The sacrificial system, in practice, ended when YHWH brought judgement upon Israel in AD 70 — leaving the temple desolate for 2000 years. And so it will remain until the last day when the dead are resurrected either to life, or judgement (John 5:28-29).

A question that needs to be asked (and is deserving of its own essay): Where do we read in Scripture the validation, or assertion of a Millennial temple? The dispensational interpretation is that Ezekiel’s temple (detailed in chapters 40-47) is the Third Temple. The LORD, however, instructed Ezekiel to reveal the plans of the temple to bring shame to the children of Israel for their iniquities (Ezekiel 43:10).

Like dangling a carrot — this is what you could have if it weren’t for your disobedience.

We cannot dismiss that Ezekiel’s prophesy was revealed before the construction of the second temple (which never approached the grand design of the prophet’s vision) — the dimensions of his temple being of a heavenly scale, thus suggesting it was but a spiritual type existing only in the New Jerusalem after this present world has passed away.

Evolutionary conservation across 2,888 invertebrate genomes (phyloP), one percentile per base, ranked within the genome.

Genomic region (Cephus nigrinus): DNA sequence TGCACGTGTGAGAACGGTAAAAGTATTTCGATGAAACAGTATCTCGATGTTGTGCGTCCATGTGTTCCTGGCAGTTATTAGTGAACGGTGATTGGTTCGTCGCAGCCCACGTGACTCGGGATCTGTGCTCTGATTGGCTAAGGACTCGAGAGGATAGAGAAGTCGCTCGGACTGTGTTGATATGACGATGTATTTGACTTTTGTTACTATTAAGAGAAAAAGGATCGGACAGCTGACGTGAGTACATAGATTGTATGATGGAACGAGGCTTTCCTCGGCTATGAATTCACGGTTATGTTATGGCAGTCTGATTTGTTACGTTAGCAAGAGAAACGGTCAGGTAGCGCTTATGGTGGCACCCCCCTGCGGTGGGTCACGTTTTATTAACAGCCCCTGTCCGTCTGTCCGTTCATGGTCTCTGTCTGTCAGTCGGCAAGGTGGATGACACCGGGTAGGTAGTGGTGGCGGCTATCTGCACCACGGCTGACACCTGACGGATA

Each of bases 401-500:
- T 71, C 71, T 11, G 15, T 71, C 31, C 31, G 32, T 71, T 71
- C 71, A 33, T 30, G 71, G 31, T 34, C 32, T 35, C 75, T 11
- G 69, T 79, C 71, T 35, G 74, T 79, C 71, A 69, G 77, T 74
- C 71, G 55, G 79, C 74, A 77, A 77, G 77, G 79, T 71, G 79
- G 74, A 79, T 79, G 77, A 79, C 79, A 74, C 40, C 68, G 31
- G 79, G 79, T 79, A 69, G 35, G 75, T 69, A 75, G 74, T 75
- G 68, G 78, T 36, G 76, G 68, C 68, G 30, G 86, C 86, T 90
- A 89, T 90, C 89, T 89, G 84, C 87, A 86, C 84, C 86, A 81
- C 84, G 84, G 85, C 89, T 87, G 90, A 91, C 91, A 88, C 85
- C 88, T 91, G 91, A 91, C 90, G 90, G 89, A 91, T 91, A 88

What the Bible does teach is that Jesus Christ is our High Priest, and chief cornerstone of God’s holy tabernacle consisting of a body of believers (both Jew and Greek) who are the temple of the Holy Spirit — a temple that exceeds the grandeur of Ezekiel’s vision.

A temple that is not millennial, but eternal — and a clear example of how our High Priest fulfilled the Law and Prophets.


1. John Walvoord, The Millennial Kingdom (1983), p. 311-312

2. Walvoord was a contemporary of this popular radio preacher. They both graduated from the Dallas Theological Seminary where Walvoord served as president, and the preacher was a guest lecturer.

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The Literal Bible

Son of man, behold, the house of Israel is saying, The vision that he sees is for many years from now, and he prophesies of times far off. [Eze 12:27]

How do we interpret the Bible?

Literally? Yes, Jesus Christ was bodily resurrected. He did not vaporize, or rise a spirit creature. Figuratively? Yes, when Jesus said to pluck out your eye to keep from sinning (Mk 9:47), He was reciting a Jewish idiom much like a parent telling their child to wash their mouth out with soap. The Lord does not want you to mutilate yourself! Symbolically? Yes, the bread and juice we partake of at Communion are symbols of the body and blood of Christ (Mt 26:26-28). Allegorically? Yes, the parables of Jesus are perfect examples of allegory. To point, the sower of seed represents one who spreads the Gospel (Mt 13:23). Where we get into difficulty is when we don’t properly apply the correct interpretive method.